But their fun did not last. When the Nazis were gone, we celebrated in the streets. Eating pancakes at long wooden tables stretching out street-long along the sidewalks in bright sunshine. Everything was colored orange. Queen Wilhelmina, Princess Juliana and Prince Bernard and their children returning from their exile in Canada to Soestdijk. The Red Blue and White Dutch flag flying all over. Music, dancing, happy people.
Just one nasty psychopath, Adolph Hitler, who was able to inflict this unmeasurable misery on all of us and his own people as well. Cowardly dead by suicide.
It’s good to commemorate D-Day. The best speech to do so was by Ronald Reagan in Normandy on June 6, 1984, when referring to those brave men and women he said,” …let us continue to stand for the ideals for which they lived and died.” Seventy years later, the younger generations do well to dig into this history. But history has a way to repeat itself: many wars followed, perhaps not on a worldly scale, but large enough to worry us all. People are still suffering from dictators and psychopaths and the new normal of intolerant Islam. Jews are still being persecuted. Our United Nations Assembly, established with so much hope and pomp in 1944 to prevent all this from reoccurring, has turned into a useless debating club.
Yes, D-Day is a day to remember, and to make good speeches for TV. But when will we stop fighting each other? It’s inherent to human kind. So don’t hold your breath.
PS: All pictures have been drawn from Dutch websites, archives and Wikipedia. Specific accreditation proved impossible.
The ten Short Stories entitled Some Women I Have Known start with a personal story about Audrey Hepburn. She died way too young in 1993, but her life was such an amazing whirlwind of brilliance that she will remain an icon for many into the far distant future. She was 7 in 1936 when I was born, from a Dutch mother, Ella Baroness van Heemstra and a British father, Joseph Ruston. Audrey spoke English, Dutch and French (from their stay in Brussels, where her father worked for a while.)
Audrey 7 years old with her mother from Wikipedia.nl – Family photo.
Why write about it now, as it is twenty years ago that Audrey left us for another world? Because her disappearance keeps coming back to me. A cousin, Anne van der Laan (http://www.genealogieonline.nl/en/stamboom-smits-van-oyen/I1066.php), and I talked about the women we had met in our lives at a family reunion at the Maarten Maarten’s house in Doorn in The Netherlands in 2002, where Maarten Maarten’s Some Women I have Known stood prominently in the Library. Shaking hands, we agreed we would write our own Some Women together.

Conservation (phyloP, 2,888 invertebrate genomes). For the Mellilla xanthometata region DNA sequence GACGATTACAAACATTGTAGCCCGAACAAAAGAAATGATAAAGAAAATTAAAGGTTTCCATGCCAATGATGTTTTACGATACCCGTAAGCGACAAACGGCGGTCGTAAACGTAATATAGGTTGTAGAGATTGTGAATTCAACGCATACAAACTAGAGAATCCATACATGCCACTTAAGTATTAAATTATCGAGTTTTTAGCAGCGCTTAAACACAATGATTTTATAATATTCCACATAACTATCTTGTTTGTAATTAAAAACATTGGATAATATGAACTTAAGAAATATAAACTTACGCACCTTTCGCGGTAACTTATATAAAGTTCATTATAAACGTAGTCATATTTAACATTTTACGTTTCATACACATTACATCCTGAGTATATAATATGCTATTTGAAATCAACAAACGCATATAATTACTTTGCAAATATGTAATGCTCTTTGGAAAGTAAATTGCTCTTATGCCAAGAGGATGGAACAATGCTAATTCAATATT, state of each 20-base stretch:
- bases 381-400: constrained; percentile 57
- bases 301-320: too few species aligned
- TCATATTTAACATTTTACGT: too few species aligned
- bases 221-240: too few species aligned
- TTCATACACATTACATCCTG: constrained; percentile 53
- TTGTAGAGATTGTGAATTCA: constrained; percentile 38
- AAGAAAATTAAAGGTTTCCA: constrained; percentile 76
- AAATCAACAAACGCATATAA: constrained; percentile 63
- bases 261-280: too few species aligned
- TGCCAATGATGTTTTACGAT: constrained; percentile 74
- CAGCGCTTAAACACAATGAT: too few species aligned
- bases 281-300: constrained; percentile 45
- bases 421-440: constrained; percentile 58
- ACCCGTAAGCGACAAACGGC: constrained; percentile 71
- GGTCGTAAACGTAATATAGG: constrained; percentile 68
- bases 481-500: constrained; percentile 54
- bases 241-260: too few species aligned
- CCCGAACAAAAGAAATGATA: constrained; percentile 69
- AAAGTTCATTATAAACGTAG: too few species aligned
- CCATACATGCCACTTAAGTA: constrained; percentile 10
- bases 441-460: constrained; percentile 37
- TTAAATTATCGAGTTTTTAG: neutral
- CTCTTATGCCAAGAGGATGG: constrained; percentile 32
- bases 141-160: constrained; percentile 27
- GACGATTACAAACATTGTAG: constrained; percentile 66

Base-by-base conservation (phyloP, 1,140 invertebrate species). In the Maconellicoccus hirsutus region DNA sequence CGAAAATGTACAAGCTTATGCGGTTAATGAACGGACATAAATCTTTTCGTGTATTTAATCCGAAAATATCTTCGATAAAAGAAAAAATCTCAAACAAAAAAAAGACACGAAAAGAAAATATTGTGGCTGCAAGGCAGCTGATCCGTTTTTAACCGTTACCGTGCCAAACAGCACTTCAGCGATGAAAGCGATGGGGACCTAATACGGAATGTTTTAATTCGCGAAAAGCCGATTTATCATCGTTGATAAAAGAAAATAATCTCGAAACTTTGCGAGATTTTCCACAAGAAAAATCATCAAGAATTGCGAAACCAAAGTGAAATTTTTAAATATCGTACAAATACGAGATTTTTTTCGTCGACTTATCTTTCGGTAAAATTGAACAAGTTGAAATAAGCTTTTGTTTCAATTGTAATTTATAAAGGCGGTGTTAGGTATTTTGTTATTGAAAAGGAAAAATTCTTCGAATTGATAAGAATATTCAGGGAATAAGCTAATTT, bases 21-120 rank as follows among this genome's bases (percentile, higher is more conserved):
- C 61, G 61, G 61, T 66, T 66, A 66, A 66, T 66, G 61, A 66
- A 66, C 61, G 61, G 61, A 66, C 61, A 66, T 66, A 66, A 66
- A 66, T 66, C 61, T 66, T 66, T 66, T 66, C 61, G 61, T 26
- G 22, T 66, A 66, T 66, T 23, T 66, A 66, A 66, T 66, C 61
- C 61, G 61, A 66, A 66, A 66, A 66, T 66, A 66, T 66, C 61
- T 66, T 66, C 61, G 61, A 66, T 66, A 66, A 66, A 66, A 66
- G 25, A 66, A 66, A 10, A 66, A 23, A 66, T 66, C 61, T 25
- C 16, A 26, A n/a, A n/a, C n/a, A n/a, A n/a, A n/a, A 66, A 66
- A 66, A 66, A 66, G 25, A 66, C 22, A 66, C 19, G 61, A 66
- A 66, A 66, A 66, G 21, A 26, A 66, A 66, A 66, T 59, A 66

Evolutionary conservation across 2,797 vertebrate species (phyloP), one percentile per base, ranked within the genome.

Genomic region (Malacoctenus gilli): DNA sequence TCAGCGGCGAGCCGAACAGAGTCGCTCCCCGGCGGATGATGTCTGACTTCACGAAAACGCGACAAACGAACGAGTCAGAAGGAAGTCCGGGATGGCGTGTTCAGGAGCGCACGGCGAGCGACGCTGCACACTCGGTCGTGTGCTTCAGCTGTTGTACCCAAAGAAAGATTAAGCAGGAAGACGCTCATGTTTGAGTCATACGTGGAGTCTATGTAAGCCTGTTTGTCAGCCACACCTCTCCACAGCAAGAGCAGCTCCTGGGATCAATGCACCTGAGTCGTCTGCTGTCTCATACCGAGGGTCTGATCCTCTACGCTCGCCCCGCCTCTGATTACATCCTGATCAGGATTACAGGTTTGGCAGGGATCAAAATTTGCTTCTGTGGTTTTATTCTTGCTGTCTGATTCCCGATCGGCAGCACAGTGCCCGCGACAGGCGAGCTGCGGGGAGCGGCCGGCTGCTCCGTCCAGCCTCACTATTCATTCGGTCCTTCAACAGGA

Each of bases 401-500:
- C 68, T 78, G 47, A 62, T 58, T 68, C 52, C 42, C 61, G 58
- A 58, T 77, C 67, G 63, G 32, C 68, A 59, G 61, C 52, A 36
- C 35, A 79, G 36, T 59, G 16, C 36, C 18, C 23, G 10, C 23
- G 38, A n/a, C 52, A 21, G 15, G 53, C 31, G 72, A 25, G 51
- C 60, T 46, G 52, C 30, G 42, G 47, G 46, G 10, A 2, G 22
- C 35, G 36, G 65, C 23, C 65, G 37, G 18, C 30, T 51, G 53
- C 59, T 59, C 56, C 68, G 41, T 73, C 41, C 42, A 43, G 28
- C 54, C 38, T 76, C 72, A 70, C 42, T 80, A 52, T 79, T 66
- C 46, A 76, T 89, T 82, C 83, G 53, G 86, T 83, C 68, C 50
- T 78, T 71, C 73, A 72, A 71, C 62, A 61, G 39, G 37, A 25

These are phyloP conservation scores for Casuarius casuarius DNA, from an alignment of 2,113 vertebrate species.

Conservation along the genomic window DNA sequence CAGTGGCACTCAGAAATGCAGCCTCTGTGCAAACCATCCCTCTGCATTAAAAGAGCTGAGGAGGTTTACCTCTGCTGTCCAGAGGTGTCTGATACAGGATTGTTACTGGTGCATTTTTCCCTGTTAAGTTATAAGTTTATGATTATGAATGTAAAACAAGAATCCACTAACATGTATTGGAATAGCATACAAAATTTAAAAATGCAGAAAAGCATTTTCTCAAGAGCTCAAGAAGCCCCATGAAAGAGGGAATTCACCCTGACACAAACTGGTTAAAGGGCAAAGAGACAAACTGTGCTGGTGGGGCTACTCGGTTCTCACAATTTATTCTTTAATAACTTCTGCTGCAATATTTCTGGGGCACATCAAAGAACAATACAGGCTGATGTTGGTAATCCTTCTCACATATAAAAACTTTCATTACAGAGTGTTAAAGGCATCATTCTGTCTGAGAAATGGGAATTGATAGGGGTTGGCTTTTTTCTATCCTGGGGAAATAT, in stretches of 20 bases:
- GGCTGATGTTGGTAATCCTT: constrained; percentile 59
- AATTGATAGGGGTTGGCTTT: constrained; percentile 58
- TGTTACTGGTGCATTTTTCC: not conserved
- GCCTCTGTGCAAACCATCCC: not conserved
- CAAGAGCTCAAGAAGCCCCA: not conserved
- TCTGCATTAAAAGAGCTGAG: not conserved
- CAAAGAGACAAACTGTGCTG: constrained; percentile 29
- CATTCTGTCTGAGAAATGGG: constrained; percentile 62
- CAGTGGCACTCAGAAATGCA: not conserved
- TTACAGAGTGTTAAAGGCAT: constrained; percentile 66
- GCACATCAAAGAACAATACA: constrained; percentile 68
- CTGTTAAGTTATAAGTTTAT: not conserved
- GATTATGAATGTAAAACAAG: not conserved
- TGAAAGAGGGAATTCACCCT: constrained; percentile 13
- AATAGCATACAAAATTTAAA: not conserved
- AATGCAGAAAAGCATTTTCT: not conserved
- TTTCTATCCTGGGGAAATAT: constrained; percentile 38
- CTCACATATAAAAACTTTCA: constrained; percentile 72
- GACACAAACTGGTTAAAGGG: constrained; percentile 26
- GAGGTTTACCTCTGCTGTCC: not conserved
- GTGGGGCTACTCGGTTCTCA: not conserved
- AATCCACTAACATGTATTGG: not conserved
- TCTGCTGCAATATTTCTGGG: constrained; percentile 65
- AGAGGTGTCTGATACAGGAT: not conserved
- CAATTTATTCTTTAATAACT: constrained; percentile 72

John and cousin Anne van der Laan – 2007
He asked me which woman I would write about first. I mentioned Audrey at once. Not because I had been part of her living circle, but because I had met her at a very young age as a normal girl who came to visit us, played with me, and then ten years later suddenly stood shining at the firmament, leaving me bedazzled of her beauty and charm. Was that the same girl? My whole life I remained bewildered by her inspiring personality. Anne and I started writing our stories but then Anne passed away shortly after we took the above picture. Project down. I took it back up only a few years ago.
The Audrey story starts how I met her when I was 7, in 1943, during World War II. She and her mother, then divorced, fled to Holland from England in 1939 when the war broke out, thinking Holland would remain neutral as it did during World War I (1914-18). It turned out different, when Nazi Germany invaded Holland in May in 1940, bombing Rotterdam to smithereens. I was just four and a half, but still remember seeing from our backyard the bomb explosions clouding over Schiphol airport. Her mother, two step brothers, Alexander and Ian Quarles van Ufford from an earlier marriage, and Audrey, stayed with her grandfather, Arnoud Baron van Heemstra, in Velp, a residential suburb of Arnhem in the center of Holland. Arnoud was previously mayor of Arnhem (1910-1920) and thereafter Governor of Suriname (1920-1928), then still a Dutch colony (“Dutch Guyana”, in the Caribbean).
Arnoud knew my grandparents van Coehoorn van Sminia through family (linked with the van Limburg Stirums), and of course, through local life. He took Audrey and her mother one day to see them in the small village where they lived, about ten miles from Velp, when I was there on vacation. The Germans must have given them passage or visiting was still allowed during the day, I don’t know. It was 1943 and Audrey must have looked like this, as I remember:
Young Audrey at thirteen – Wikipedia.nl, probably a family photo
The family suffered enormously from the harsh living circumstances enforced on them by the Nazis, but Audrey’s mother Ella saw to it that Audrey could take ballet dancing lessons, Audrey’s dream of becoming a ballerina, at the Arnhem Conservatory. My personal story starts there.
Photo from Wikipedia.nl, in 1944, a family photo.
Would Audrey have become as famous had she pursued her dream to be a ballerina? I am sure she saw the ballet movie The Red Shoes that reached the theaters in 1948 and was widely acclaimed. Perhaps she would have liked to act the ballerina role of Vicky Page and if a bit older she might have done that very well, but would she have reached her pinnacle and touched us the way she did in the much broader medium of the movies? I doubt it.
With the next blog, we will publish the short story.